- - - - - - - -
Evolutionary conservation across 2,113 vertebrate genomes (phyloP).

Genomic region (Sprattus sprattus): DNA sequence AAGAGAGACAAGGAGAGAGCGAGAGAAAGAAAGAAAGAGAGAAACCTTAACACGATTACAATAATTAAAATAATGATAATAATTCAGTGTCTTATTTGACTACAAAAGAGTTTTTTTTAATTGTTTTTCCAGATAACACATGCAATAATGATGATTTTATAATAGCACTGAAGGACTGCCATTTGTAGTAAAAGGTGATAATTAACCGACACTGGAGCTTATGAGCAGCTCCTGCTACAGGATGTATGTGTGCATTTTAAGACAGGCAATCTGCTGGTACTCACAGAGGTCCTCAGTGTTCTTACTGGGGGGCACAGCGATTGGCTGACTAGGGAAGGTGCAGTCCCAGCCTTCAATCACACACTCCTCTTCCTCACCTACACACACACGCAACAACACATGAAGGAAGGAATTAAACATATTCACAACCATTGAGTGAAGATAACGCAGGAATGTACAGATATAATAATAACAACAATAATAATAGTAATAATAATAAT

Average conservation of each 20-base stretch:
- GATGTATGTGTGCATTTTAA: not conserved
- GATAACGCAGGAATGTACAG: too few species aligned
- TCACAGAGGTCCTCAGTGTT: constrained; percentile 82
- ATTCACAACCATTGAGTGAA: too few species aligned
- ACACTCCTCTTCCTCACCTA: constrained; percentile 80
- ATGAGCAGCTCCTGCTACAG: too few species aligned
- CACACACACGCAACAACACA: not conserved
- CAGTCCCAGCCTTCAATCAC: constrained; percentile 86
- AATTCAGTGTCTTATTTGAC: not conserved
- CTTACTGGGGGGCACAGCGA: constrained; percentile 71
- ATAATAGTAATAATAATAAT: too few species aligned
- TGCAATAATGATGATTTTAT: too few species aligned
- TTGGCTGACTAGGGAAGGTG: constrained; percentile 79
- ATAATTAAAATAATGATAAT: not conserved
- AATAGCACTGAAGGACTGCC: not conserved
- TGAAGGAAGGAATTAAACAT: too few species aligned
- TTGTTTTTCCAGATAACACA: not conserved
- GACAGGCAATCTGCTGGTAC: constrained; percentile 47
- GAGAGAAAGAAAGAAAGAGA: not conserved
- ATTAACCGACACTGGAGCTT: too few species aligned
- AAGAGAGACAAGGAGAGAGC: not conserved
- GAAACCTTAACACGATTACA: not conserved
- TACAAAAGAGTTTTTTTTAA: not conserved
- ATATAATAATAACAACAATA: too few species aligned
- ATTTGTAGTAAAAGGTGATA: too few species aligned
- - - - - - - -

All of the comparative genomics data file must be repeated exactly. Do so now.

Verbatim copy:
Evolutionary conservation across 2,113 vertebrate genomes (phyloP).

Genomic region (Sprattus sprattus): DNA sequence AAGAGAGACAAGGAGAGAGCGAGAGAAAGAAAGAAAGAGAGAAACCTTAACACGATTACAATAATTAAAATAATGATAATAATTCAGTGTCTTATTTGACTACAAAAGAGTTTTTTTTAATTGTTTTTCCAGATAACACATGCAATAATGATGATTTTATAATAGCACTGAAGGACTGCCATTTGTAGTAAAAGGTGATAATTAACCGACACTGGAGCTTATGAGCAGCTCCTGCTACAGGATGTATGTGTGCATTTTAAGACAGGCAATCTGCTGGTACTCACAGAGGTCCTCAGTGTTCTTACTGGGGGGCACAGCGATTGGCTGACTAGGGAAGGTGCAGTCCCAGCCTTCAATCACACACTCCTCTTCCTCACCTACACACACACGCAACAACACATGAAGGAAGGAATTAAACATATTCACAACCATTGAGTGAAGATAACGCAGGAATGTACAGATATAATAATAACAACAATAATAATAGTAATAATAATAAT

Average conservation of each 20-base stretch:
- GATGTATGTGTGCATTTTAA: not conserved
- GATAACGCAGGAATGTACAG: too few species aligned
- TCACAGAGGTCCTCAGTGTT: constrained; percentile 82
- ATTCACAACCATTGAGTGAA: too few species aligned
- ACACTCCTCTTCCTCACCTA: constrained; percentile 80
- ATGAGCAGCTCCTGCTACAG: too few species aligned
- CACACACACGCAACAACACA: not conserved
- CAGTCCCAGCCTTCAATCAC: constrained; percentile 86
- AATTCAGTGTCTTATTTGAC: not conserved
- CTTACTGGGGGGCACAGCGA: constrained; percentile 71
- ATAATAGTAATAATAATAAT: too few species aligned
- TGCAATAATGATGATTTTAT: too few species aligned
- TTGGCTGACTAGGGAAGGTG: constrained; percentile 79
- ATAATTAAAATAATGATAAT: not conserved
- AATAGCACTGAAGGACTGCC: not conserved
- TGAAGGAAGGAATTAAACAT: too few species aligned
- TTGTTTTTCCAGATAACACA: not conserved
- GACAGGCAATCTGCTGGTAC: constrained; percentile 47
- GAGAGAAAGAAAGAAAGAGA: not conserved
- ATTAACCGACACTGGAGCTT: too few species aligned
- AAGAGAGACAAGGAGAGAGC: not conserved
- GAAACCTTAACACGATTACA: not conserved
- TACAAAAGAGTTTTTTTTAA: not conserved
- ATATAATAATAACAACAATA: too few species aligned
- ATTTGTAGTAAAAGGTGATA: too few species aligned